or, The Hitchhiker’s Guide to Fear and Loathing at a Public Library Reference Desk



Reference Question of the Week – 7/3/11

   July 8th, 2011

Abortion protest signs: pro-life and pro-choice side-by-sideThis question was just kind of strange from start to finish.

A patron comes up to the desk with two articles photo copied from the Boston Globe - one from June 10, 2011, titled Americans conflicted on abortion issue, survey shows, and the other from July 2, 2011, titled Judge puts Kansas abortion law on hold. She slides them over to me and says,

Now this first article I know is from June 10th, but I don't know the page number. In this second article, this judge is mentioned [US District Judge Carlos Murguia] - can you tell me what President appointed him?

Okay, fair enough. For the page number question, I show her where we keep our newspaper back issues, and tell her than while she looks through them for June 10th, I'll look online about the judge. She's happy to be involved, so I walk back over to the desk (which is literally four feet away).

I know it won't take her long to find the newspaper, so I do the quickest search I can think of - just search for US District Judge Carlos Murguia, scan for the Wikipedia article (which are reliably in the top few results), scroll to the Sources section at the bottom, and click through to the Federal Judicial Center's Biographical Directory of Federal Judges entry for Judge Murguia* - which tells me he was appointed by Bill Clinton.

Just then the patron walks up and says she can't find the June 10th paper - she can find back to the 12th, but that's it. Usually, we keep old papers for a month, but really how far back we keep depends on how much space we have on the shelf, and I think the person who manages our newspaper archive just ran out of room and had to get rid of the 10th.

I ask her for the article so I can try looking it up in our Boston Globe database - but then notice the byline says it's an AP article, which aren't included in the database. I apologize for not being able to get this for her, she says she understands. A line of patrons has formed by this time, so she lets this question go and goes back to her computer.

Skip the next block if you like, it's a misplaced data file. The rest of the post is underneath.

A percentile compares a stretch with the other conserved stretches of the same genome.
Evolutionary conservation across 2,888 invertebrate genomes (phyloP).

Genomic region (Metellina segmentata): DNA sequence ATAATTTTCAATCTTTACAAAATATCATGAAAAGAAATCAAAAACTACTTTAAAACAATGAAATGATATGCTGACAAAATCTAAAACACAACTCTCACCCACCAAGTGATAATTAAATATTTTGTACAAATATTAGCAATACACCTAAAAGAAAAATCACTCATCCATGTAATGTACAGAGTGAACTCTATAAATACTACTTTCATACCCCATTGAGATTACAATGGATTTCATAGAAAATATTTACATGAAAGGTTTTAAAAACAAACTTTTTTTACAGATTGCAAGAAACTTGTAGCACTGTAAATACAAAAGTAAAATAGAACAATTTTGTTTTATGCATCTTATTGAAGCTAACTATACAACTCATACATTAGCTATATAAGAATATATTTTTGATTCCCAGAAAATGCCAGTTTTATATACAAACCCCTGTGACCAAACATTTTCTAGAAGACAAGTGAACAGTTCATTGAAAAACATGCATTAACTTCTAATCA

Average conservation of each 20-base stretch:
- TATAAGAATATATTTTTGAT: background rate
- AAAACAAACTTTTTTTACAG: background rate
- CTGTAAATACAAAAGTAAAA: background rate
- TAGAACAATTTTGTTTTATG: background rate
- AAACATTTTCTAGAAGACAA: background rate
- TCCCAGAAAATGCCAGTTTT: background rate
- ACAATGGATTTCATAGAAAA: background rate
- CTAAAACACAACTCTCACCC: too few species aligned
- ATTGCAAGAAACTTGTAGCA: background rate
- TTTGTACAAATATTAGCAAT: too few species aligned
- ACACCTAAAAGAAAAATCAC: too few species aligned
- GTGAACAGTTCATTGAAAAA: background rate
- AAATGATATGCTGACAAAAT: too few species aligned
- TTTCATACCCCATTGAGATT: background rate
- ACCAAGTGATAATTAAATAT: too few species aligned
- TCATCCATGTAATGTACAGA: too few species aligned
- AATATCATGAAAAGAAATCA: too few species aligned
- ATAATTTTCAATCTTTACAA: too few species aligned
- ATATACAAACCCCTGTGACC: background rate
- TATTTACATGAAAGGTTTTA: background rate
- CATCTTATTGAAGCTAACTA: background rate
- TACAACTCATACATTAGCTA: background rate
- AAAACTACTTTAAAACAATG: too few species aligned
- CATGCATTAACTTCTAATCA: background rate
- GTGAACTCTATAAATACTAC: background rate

I get busy after that, helping patrons in-person and on the phone. At one point while I'm helping a phone patron, I notice this newspaper patron walk up to the desk speaking over-loudly on a cell phone - she stands across the desk from me talking for a minute, then wanders away. I never would have guessed this patron would have a cell phone at all, let alone whip it out and use it in the library, but there you go. I continue helping people.

A little while later, when there is a break in my activity, this newspaper patron comes back up to the desk. She said she had called the Nashua Library (about 20 minutes away from us, across the border into New Hampshire), and they said they do have the June 10th paper. She slides me a piece of paper with Nashua's phone number on it, and three names - Katie, Katy, Kathy. She asks if I can call them and have them email me a copy of the newspaper, and the librarian's name is something like one of those she wrote down, but she can't remember.

I ask her if it's okay if I just ask them what page the article is on and they tell me over the phone, but she says no - she needs "documentation."

So I call Nashua, and, guessing, ask for Katie at the Reference Desk. I get transferred and when I say who I am, Katie laughs and said she had an idea why I was calling (knowing this patron, Katie probably got an earful on the phone).

Anyway, any librarian knows that photocopying a newspaper article can be difficult, not to mention trying to include the page number on the photocopy - not to mention trying to email/fax it when you're done. So Katie suggests she email me confirmation that she found the article and what page it is on, essentially providing a testament for the "documentation." This sounds good to me, and if the patron still needed more, then we could figure out a way to actually get a copy of the paper.

A few minutes later, the following email arrives:

I located the Associated Press article "Americans conflicted on abortion issue, survey shows" in the print edition of The Boston Globe for Friday, June 10, 2011 (Volume 279, Number 161). The article appears on the right hand side of page A2, and does not continue to any other page. This is the News section of the paper, and the article falls under the subsection heading "The Nation."

I print it and give it to the patron, and she is pleased and thanks me.

I can hardly take credit however - I had already given up on the question, since we didn't have that resource in the library, and there were too many other patrons waiting for me to try to track it down outside the library right then. I think it's kind of funny the patron contacted another library on her own, and I'm very grateful to Katie for being willing to provide an answer with the proper documentation.

This might be the single biggest thing I love about being a librarian - cooperation. Being able to have a short phone call with a colleague (a colleague, yes, but a complete stranger, too) in a different state, and within minutes have the exact right answer delivered to me - it really is just amazing. Sorry LinkedIn, library service desks are the single best professional network around.

 


*The Sources, References, and External Links sections alone make the entire Wikipedia project worthwhile. Even if the articles themselves didn't exist, simply compiling authoritative web links on just about any subject is the kind of topic-based bibliography directory librarians have always loved about the internet.




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